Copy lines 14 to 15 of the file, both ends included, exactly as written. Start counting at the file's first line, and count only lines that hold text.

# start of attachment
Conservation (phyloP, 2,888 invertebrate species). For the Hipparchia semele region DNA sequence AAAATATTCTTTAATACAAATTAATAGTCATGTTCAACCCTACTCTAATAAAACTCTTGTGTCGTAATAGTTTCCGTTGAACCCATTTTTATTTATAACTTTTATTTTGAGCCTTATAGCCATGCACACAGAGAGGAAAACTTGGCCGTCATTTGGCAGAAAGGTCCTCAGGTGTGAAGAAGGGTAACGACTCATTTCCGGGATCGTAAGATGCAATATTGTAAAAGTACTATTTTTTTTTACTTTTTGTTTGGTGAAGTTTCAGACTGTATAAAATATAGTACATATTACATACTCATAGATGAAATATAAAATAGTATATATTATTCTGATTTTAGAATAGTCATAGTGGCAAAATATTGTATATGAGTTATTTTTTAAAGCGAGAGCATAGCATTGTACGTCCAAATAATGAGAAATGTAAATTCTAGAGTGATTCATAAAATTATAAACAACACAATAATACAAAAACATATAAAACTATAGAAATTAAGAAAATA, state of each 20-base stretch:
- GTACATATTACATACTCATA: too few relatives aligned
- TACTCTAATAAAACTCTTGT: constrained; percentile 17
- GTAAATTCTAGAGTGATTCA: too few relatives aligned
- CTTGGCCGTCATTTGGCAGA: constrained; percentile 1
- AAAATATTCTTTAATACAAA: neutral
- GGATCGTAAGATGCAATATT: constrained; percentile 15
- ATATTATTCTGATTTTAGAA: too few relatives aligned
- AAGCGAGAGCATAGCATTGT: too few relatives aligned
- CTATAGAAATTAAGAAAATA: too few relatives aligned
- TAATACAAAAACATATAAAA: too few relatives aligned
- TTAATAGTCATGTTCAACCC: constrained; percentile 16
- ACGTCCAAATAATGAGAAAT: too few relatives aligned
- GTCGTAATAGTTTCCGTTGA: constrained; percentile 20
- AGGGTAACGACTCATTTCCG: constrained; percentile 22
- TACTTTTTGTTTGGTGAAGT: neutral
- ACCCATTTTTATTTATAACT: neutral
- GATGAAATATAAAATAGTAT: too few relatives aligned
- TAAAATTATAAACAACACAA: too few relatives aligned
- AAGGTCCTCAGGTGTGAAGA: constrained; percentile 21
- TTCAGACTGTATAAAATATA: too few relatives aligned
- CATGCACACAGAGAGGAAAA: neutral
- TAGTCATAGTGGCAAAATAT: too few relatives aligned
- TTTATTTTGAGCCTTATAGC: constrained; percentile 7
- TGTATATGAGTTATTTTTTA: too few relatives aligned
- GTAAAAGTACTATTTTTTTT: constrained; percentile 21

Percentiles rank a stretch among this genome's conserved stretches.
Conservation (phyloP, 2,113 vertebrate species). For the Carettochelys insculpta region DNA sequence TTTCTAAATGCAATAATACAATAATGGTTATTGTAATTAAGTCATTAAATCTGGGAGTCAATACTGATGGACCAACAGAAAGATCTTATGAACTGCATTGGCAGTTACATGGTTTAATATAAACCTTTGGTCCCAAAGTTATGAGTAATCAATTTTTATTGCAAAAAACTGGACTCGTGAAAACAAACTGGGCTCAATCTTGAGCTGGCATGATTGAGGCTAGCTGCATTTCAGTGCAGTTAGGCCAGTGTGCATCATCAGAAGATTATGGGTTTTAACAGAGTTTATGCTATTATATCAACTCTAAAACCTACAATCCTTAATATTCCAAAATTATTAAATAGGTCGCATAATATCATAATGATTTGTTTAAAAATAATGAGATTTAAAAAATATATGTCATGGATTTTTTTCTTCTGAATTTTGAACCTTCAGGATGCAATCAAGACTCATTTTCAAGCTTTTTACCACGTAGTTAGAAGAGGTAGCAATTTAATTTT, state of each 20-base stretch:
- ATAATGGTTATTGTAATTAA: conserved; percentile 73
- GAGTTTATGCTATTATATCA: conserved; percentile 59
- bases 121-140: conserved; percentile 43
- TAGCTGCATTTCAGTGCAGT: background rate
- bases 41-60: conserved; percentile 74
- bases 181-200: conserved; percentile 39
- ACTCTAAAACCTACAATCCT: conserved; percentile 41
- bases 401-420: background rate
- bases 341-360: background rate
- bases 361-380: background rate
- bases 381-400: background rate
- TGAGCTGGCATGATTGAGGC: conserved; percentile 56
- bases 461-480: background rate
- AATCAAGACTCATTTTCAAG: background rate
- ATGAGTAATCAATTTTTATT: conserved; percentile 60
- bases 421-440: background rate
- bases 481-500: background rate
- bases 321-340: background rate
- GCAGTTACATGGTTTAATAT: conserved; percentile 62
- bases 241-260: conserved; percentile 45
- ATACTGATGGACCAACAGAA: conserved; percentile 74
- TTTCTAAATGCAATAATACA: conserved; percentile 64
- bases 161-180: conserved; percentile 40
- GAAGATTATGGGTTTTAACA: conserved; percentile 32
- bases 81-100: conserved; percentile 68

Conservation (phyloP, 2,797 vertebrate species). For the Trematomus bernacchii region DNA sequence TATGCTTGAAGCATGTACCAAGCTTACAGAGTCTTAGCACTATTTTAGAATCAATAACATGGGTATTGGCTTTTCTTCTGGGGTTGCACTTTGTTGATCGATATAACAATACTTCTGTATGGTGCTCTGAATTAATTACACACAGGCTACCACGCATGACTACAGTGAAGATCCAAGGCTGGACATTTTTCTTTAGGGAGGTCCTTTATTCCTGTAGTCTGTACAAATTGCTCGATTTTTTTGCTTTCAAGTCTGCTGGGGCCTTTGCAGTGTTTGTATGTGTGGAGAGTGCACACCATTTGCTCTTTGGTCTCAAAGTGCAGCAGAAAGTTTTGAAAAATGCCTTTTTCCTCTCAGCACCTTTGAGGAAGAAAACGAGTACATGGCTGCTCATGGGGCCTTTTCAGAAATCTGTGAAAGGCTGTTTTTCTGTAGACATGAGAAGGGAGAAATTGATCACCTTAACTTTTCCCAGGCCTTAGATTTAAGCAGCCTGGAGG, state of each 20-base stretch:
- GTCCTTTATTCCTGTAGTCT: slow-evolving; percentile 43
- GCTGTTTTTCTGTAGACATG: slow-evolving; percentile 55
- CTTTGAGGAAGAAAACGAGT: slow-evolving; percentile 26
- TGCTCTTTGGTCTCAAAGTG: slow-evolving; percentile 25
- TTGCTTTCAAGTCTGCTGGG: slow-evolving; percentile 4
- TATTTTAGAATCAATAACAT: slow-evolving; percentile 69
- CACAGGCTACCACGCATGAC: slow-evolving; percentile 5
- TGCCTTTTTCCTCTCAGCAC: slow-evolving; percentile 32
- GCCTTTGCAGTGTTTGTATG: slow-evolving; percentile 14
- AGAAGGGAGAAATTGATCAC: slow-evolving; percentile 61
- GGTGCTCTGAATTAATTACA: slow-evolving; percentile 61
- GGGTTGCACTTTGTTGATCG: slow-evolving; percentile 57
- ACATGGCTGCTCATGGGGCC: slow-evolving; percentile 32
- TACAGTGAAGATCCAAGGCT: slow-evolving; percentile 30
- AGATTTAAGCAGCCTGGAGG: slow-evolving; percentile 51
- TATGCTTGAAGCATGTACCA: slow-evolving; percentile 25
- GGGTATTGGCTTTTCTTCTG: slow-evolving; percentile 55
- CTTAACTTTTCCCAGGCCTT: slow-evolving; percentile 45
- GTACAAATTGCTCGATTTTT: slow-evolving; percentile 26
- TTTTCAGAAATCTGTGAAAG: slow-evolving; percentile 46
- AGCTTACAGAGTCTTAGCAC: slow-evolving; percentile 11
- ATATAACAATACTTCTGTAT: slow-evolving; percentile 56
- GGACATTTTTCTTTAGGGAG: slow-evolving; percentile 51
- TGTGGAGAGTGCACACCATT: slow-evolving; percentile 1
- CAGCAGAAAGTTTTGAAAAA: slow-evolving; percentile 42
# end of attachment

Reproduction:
- GTCGTAATAGTTTCCGTTGA: constrained; percentile 20
- AGGGTAACGACTCATTTCCG: constrained; percentile 22